Scottish parliament to go ahead with Israel exhibition

Refuses to heed calls to cancel event that looks at Israel’s contribution to medicine, science and technology.

By JONNY PAUL
April 8, 2010 05:45
3 minute read.
Scottish Parliament

Scottish Parliament 58. (photo credit: .)

LONDON – The Scottish Parliament has refused to heed calls to cancel an exhibition it is hosting later this month that looks at Israel’s contribution to medicine, science and technology.

Organized by the Scottish Friends of Israel, and sponsored by Labor MSP Ken MacIntosh, the exhibition is non-political and will run in the Scottish Parliament from April 27-29.

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“The exhibition comprises a series of pictures and narratives which presents a view of Israel beyond the conflict and focuses on what could be achieved, with peace, for Israel and her immediate neighbors, something that gets little or no acknowledgement in the UK media in general and Scottish media in particular,” said Stanley Grossman from Scottish Friends of Israel.

“I’m very conscious that portrayal of Israel is often damaging and one-sided,” he said. “When violence and tension increases in Middle East it tends to have an effect in this country thus for many reasons I was more than happy to sponsor the exhibition,” MacIntosh said.

The MSP said he wanted to counter the damaging rhetoric and acknowledge the contribution Israel has made.

“We have a lot of negative views on Israel that are not helpful, many are poisonous and damaging. Rather than responding to the rhetoric, I thought it would be better to show positive side of Israel and acknowledge the huge contribution it has made.

“I hope will the exhibition will help redress the balance, counter the negative and stereotype notions of Israel and broaden the debate,” MacIntosh said.

Branding it a “shameless PR exercise,” radical fringe group Scottish Palestine Solidarity Campaign (SPSC) member Sofiah MacLeod initiated a petition on the parliament’s Web site calling for the exhibition to be cancelled.

“Hosting this exhibition in the Scottish Parliament potentially implicates all of us in a whitewashing of Israeli crimes. Cancellation will send a clear message that Scots oppose the heinous crimes of Israel,” she said.

MacLeod, who is also a member of the parliament’s Palestine cross-party group, is facing a charge of “racially aggravated conduct” with four other SPSC activists after disrupting a concert by the Jerusalem Quartet at the Edinburgh Festival in 2008. Judgement will be made on Thursday morning.

At press time, the petition had attracted 945 signatures since its launch on March 22.

A group of Scottish doctors have signed an open letter also calling for it to be cancelled.

Using the exact same text as the petition, Dr. Kaye Alston, Dr. Jock McDougal and Dr. Muhammad al-Ashqar from Edinburgh and Dr. Alan Mackinnon and Dr. Ali Syed from Glasgow are among the 12 signatories of the letter.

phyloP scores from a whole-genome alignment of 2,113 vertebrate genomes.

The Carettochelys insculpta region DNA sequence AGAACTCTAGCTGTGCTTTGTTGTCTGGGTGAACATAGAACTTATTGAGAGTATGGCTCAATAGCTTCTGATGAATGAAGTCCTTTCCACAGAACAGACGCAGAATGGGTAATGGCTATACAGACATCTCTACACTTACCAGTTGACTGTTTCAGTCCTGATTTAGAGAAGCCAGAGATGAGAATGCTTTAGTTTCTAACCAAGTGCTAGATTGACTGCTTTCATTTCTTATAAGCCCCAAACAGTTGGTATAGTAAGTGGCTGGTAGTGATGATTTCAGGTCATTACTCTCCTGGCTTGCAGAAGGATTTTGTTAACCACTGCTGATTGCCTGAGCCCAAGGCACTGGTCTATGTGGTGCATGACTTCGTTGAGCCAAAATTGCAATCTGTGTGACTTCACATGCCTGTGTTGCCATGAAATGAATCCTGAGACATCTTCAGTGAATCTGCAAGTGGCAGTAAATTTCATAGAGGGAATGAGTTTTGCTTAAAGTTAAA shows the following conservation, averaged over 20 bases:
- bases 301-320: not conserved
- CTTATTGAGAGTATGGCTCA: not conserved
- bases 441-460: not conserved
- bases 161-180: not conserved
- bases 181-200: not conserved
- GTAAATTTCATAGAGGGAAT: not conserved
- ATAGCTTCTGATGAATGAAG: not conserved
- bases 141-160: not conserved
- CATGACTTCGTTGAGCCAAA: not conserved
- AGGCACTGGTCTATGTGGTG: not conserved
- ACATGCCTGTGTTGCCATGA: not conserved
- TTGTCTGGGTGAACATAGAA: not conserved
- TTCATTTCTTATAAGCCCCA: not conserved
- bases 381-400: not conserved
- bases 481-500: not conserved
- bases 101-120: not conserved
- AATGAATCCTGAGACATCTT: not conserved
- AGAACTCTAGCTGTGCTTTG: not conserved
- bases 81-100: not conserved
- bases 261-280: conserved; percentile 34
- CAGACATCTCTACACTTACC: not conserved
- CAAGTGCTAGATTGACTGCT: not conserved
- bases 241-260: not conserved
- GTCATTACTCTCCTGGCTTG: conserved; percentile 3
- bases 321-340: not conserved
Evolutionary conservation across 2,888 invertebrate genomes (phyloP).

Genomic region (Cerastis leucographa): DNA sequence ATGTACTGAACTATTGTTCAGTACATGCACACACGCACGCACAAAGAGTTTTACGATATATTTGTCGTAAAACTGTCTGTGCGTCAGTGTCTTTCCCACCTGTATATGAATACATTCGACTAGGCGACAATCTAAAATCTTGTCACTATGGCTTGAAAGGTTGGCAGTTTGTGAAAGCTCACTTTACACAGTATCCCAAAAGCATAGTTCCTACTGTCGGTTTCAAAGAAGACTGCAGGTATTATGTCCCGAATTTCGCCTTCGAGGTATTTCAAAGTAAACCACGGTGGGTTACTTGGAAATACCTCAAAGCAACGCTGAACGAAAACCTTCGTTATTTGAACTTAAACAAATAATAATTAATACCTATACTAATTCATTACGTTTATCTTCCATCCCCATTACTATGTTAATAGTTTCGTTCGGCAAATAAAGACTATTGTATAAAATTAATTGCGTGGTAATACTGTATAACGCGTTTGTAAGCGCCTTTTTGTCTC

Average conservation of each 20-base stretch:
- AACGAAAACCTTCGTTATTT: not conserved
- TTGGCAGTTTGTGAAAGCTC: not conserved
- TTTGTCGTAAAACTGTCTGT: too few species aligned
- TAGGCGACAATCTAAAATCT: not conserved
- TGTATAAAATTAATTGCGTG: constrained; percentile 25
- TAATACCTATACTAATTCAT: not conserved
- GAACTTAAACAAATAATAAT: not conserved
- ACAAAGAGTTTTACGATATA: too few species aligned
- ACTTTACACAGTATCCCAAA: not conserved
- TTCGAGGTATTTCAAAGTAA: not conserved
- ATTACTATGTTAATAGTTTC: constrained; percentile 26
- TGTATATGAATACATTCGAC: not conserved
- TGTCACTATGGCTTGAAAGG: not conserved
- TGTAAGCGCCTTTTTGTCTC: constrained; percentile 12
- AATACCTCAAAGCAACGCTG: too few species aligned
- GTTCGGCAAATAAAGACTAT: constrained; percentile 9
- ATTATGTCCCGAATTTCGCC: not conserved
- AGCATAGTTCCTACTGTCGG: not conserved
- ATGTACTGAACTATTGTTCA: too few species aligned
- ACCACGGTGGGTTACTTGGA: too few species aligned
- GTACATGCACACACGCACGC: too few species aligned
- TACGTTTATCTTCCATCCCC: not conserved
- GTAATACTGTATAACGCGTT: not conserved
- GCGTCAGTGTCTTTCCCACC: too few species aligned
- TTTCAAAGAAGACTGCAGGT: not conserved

“Instead of seeking to mend the cracks on the road to peace, certain Scottish political factions and elements of the media appear to be more intent in singling out and vilifying Israel at every turn,” Grossman said. “That being so, it was considered appropriate to highlight contributions Israel has made to society and the world at large in the fields of medicine, science and technology in the short period of its existence.”

Parliament authorities have refused the demands for cancellation, stating that the exhibition is non-political and that MSPs are entitled to host exhibitions.

“Members are fully entitled to sponsor exhibitions in the parliament which have relevance to their parliamentary or constituency roles,” a Scottish Parliament spokesperson said.

“Ever since the Scottish Parliament was established back in 1999, there has been no shortage of anti-Israel sentiment,” Conservative MSP Jackson Carlaw said. “That is why I tabled a parliamentary motion calling for politicians of all parties to be more responsible in what they say on the issue.

“I feel the time has come to move on, and that the parliament should begin to be a bit more measured and realistic about how it portrays this highly sensitive issue,” he added.

In January, the Scottish Parliament hosted an exhibition entitled “Gaza Now.” Organized by charity Edinburgh Direct Aid, and sponsored by Labor MSP Pauline McNeil, it contained photographs and testimonies of Gaza residents and casualties during Operation Cast Lead.

The exhibition caused controversy after an entry in the exhibition’s comments book called for Israel to be wiped off the earth.

Appearing alongside an array of messages of support for the Palestinian people, the comment, by someone calling themselves “Raza from Glasgow,” said: “Israel must be (and will be inshallah) wiped off from the Earth!”


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